I used to wake up in the morning and the first thing I did was turn on the TV to watch Saved by the Bell. Sure, it might have been the Teen Line episode I’d seen 573…no, 574 times before – but it was part of my routine and a pretty damn good one if you ask me.
Up until recently, I’d wake up in the morning and, still tune the TV to Saved by the Bell, but I’d also grab my laptop and make my morning rounds of checking Twitter, Gmail, replying to blog comments, reading through my Google Reader..in short, going through information overload before sunrise. Farr too much consumption before coffee and a shower.
After a while, and today, I’m starting to miss the old way of doing things, waking up slowly and watching Zack date that girl he met on the Teen Line only to find out she was in a wheelchair, to which Zack proceeds to make a total ass of himself, but of course, by the end credits he totally makes up for it and gets the girl (Scott Bishop – bonus points if you can give me the name of the ‘wheelchair girl’)
In short, I’ve become too dependent on my online life. Oh…ehem, “In case you can’t see my name-tag, hello everyone, my name is Matt Cheuvront and I’m a webaholic…”
I remember two years ago when being online meant checking out my Facebook wall and saying Happy Birthday to people I never talked to otherwise (come on, you did it too). Now, it’s my life – I sit in front of my computer from sun up to way after sundown either working, writing, or wasting time. Maybe you’re the same way – and on behalf of all of us, I’ve got to say that this is no way to live…
Let me preface by saying that while I’ve spent a ton of time online over the past year and a half – it has been one of the most rewarding experiences of my entire life. I’ve gone from working in an agency, to working outside an agency, to starting my own business, met amazing people along the way, have some amazing things in the work for the short and long term future, and right now I am living a life I would have never dreamed for myself (in a very good way).
But, through it all, I’ve been telling myself that I *need* this stuff a hell of a lot more than I actually do. I’ve been convincing myself that I MUST stay very engaged and very active in the online world to feel fulfilled and be successful professionally. In short, that simply isn’t the case.
I’ve put too many eggs in one basket – and I’m sure all of you can attest to doing this many times throughout your own life. Investing too much time into one channel, into one person, into one idea, to the point where your return on “investment” just isn’t there.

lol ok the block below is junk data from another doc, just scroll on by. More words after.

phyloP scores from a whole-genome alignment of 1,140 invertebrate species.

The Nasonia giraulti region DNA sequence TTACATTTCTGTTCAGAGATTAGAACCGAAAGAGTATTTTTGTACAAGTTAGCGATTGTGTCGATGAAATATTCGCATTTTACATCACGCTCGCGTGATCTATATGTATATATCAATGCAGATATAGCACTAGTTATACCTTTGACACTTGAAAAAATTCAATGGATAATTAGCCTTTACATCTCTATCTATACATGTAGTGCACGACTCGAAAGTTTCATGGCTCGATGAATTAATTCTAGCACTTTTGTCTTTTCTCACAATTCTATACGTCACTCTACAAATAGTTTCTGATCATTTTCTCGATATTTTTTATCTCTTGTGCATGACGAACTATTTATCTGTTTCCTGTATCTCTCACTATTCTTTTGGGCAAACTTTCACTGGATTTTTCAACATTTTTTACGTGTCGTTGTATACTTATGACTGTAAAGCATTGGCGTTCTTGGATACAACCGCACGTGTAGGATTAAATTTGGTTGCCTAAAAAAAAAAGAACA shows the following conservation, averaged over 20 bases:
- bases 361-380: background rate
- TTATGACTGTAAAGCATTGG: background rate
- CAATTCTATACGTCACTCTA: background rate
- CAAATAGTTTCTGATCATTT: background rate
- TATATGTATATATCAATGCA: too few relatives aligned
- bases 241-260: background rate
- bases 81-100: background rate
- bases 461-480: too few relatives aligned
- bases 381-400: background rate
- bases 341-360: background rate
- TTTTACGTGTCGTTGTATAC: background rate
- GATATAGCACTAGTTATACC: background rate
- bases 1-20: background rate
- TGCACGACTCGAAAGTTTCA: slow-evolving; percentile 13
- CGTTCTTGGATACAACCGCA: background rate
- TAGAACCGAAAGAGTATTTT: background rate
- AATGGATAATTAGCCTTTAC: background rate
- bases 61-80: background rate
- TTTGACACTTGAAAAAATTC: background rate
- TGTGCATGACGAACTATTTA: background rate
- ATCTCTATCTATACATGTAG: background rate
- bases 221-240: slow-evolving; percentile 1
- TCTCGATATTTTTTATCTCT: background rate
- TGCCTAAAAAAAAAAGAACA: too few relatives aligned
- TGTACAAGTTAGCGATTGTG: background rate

So it’s time for me to take a step back – I spoke yesterday on the importance of removing some of the “stuff” in your life and this is doing just that – no, I’m not going anywhere, no I’m not signing off from blogging or tweeting or anything like that. This isn’t some sappy sign-off. I’m still here, I’m just dramatically refocusing on what’s MOST important and I am going to limit the talking and instead focus (much) more on the doing (and there’s a lot of doing to be done).
So my plea to you in this rant that’s gone from Saved by the Bell to webaholics anonymous meetings it to take a look at what you’re doing and consider the return on investment you have with the channels you’re invested in. Do your clients find you on these channels? Are you finding opportunities by being as engaged as you are? Are you listening and learning or just talking for the sake of contributing to the noise?
Here’s what you do. Take a step back, lighten up, spend less time on “X” channel and see what happens. Maybe you’ll miss it, both personally and professionally - maybe you DO actually need it. Then again, maybe you don’t. Maybe you won’t miss it one bit. But you’ll never know until you step out of the bubble. And the beauty part? It’ll still be around if and when you decide to jump back in.
Maybe Twitter isn’t for you. Maybe it doesn’t make sense to blog as much as you do. Maybe you should be having more face to face time and less “online” interaction – or maybe you’re spending way too much time on lunch dates and need to focus on doing better work. Whatever the case may be, don’t worry about doing something because everyone else is, or because that’s the expectation that’s been forced upon you. Nothing is forced, nothing is a requirement – you can stop and refocus right now.
Take a few eggs out of the basket and put them back into your pocket – be more selective about where you choose to invest your time. Make sure you’re REALLY taking something away from the time and effort you put in…
(Thanks to Rich, Sarah, Cali, Sam, Veronica and a few others for indirectly helping me articulate these thoughts in writing through our recent conversations. Cheers guys!)